It’s the last Sunday in Advent, and here are the final three Noels of Christmas.
The 10th Noel – NOËL GREIG (1944-2009)
Way back in November 2012 I wrote about a ground-breaking play called “As Time Goes By” which was the inspiration for “Bent”, the story of gay love in a Nazi concentration camp. “As Time Goes By” is regarded as the first play to deal with the historical persecution and suppression of gay men, and it was co-written by Noël Greig.
It was Noël’s interest in history that marks out his plays as more than just a modern-day concern for gay rights. His knowledge of previous issues was vital in informing audiences of the development of contemporary concerns. This went even further, into a future vision as depicted in his 1983 play “Poppies”, which dealt with a future world on the brink of nuclear destruction and the possible consequences of equal rights.
From his working-class background he went to study history at King’s College, London. An academic career was not for him, however, and when he graduated he found work in theatre. He also founded an arts commune called the Brighton Combination which displayed his vision of theatre and radical politics working together.
Unlike other radical, left-wing campaigners in theatre Noel didn’t seem to be a theatrical snob. He was involved in other radical theatre groups as well as the established theatre. He received commissions from, and worked with, several leading UK theatres, including the Crucible in Sheffield and the Aldgate in London. He also worked as assistant director on a West End production of “Jesus Christ Superstar”. Noël’s driving passion was for the inclusion of all sections of society in theatre.
All though his career Noel worked with many community groups on theatre projects, ranging from homeless people’s groups in the UK to Islamic groups in Iran, from school groups in Derbyshire to elderly writers’ groups in Newark not far from me.
But it is work with the UK’s Gay Sweatshop for which he will be best remembered, most particularly for “As Time Goes By” which he wrote specially for them and was premiered in 1977 in the hotel I can see from my window right now. He worked with the Sweatshop for ten years, writing, producing, directing, and later administrating. Noel’s importance in the public realisation of the horrors of the Nazi persecution of gay men should not be ignored.
The 11th Noel – NOEL CAVERNELIS (b.1973)
Noel Cavernelis appears to be a multi-talented man – a teacher, an artist, an athlete, and a singer. As a teacher he has worked at the International School at Vantaa in Finland for several years. He is an art teacher, and examples of his own artwork are displayed on his Facebook page, among other places.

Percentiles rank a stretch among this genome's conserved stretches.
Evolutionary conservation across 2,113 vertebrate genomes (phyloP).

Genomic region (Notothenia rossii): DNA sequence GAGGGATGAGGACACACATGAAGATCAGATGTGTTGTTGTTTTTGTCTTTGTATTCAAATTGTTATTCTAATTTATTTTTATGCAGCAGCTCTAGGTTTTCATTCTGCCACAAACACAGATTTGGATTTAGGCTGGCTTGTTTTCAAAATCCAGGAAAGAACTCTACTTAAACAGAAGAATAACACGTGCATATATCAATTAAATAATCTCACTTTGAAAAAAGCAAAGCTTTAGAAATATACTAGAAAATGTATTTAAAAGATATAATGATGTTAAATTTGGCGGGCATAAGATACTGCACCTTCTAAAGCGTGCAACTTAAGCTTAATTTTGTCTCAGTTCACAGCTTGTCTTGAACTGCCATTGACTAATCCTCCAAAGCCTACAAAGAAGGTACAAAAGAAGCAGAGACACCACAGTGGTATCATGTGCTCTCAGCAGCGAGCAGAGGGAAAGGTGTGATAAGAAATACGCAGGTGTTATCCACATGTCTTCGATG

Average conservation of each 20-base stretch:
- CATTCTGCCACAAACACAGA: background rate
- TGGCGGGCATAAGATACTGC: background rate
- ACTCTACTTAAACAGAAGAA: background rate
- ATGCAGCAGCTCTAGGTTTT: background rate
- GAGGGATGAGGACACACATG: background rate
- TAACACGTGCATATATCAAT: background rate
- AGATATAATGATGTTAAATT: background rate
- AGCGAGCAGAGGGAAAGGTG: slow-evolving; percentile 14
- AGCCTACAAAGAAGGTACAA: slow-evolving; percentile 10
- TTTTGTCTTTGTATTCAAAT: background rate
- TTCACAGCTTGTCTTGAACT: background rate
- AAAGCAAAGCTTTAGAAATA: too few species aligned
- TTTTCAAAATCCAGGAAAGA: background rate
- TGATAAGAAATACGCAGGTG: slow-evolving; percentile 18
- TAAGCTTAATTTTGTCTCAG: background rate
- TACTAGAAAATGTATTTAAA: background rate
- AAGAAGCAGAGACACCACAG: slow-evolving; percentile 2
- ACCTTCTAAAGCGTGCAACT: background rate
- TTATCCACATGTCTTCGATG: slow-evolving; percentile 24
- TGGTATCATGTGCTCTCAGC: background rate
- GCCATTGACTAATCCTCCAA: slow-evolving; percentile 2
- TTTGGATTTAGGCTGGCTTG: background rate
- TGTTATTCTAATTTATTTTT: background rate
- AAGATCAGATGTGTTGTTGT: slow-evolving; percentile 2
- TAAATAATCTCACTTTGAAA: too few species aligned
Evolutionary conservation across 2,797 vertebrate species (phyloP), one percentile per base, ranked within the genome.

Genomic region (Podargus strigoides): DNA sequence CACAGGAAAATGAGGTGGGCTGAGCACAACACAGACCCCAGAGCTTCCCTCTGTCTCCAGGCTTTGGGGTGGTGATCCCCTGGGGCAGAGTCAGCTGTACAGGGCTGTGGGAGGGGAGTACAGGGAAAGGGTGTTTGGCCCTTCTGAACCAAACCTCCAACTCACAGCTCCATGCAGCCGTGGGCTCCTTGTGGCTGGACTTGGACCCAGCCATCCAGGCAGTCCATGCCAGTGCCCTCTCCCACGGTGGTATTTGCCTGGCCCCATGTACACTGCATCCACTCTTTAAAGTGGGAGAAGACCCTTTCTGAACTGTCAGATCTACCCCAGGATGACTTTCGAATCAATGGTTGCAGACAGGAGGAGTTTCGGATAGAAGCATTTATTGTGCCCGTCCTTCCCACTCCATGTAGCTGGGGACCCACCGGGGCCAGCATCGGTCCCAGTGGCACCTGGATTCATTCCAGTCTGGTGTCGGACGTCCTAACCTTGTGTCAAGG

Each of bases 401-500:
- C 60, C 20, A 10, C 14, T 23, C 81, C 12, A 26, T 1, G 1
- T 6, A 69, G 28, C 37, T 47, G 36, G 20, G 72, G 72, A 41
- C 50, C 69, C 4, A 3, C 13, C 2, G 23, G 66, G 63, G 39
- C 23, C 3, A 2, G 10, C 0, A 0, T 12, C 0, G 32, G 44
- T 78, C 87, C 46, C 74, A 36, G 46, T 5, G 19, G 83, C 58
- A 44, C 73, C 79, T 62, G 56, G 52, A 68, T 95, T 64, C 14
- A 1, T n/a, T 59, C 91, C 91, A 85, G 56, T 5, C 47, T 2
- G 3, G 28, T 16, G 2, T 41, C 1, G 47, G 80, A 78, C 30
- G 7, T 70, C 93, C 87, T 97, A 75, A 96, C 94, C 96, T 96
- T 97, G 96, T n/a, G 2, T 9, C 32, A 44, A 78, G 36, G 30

Even though he now lives in Finland Noel is South African by birth and moved to Finland before 2002. He competed "for" Finland at the World Outgames in Copenhagen in 2009. He later competed at the Gay Games in 2010 in Cologne. He medalled in four events both times, ad won the same medals in the same events: gold in the long jump, and silver in the high jump, 100 metres and 200 metres. Noel also won a long jump gold medal at the 2012 EuroGames in Budapest, along with two silver medals in the high jump and triple jump.
As a singer Noel competes in karaoke competitions. Karaoke doesn’t have a very high reputation as a serious activity here in the UK, but there are people in Finland and other countries who enter international karaoke competitions, and Noel has managed to reach semi-finals.
The 12th Noel – NOEL DAVIS (1927-2002)The final Noel brings us full circle. When he began his acting career Edgar Davis decided to choose a more distinguished theatrical name, and so he named himself after the person who was my 1st Noel of Christmas – Sir Noël Coward.
Liverpool-born Edgar was encouraged to take an interest in the theatre by his parents, and through his time serving in the Merchant Navy he determined on a career on the stage. And so Edgar became Noel (without the “ë”), and he earned a reputation as a good character actor, often playing rather camp characters.
Noel also found himself appearing in many popular UK television programmes, ranging from Shakespeare to science fiction. These included some of favourite childhood series – “Randall and Hopkirk (Deceased)”, “The Dick Emery Show”, “UFO” and “The Avengers”.
In 1974 he worked at the Oxford Theatre Festival where he began casting parts for plays. It was a profession he spent the rest of his life pursuing. From theatre he moved to film, due to his life-long friendship with gay director John Schlesinger. The first film which credited Noel as casting director was Schlesinger’s “Yanks” (1979). Perhaps the most famous film he was casting director for is “Robin Hood: Prince of Thieves” (1991).
And that completes my 12 Noels of Christmas.
I’m having a well-earned break for a few days and won’t be back until New Year’s Eve. To everyone I wish a Very Merry Christmas, and many thanks for your interest in my blog.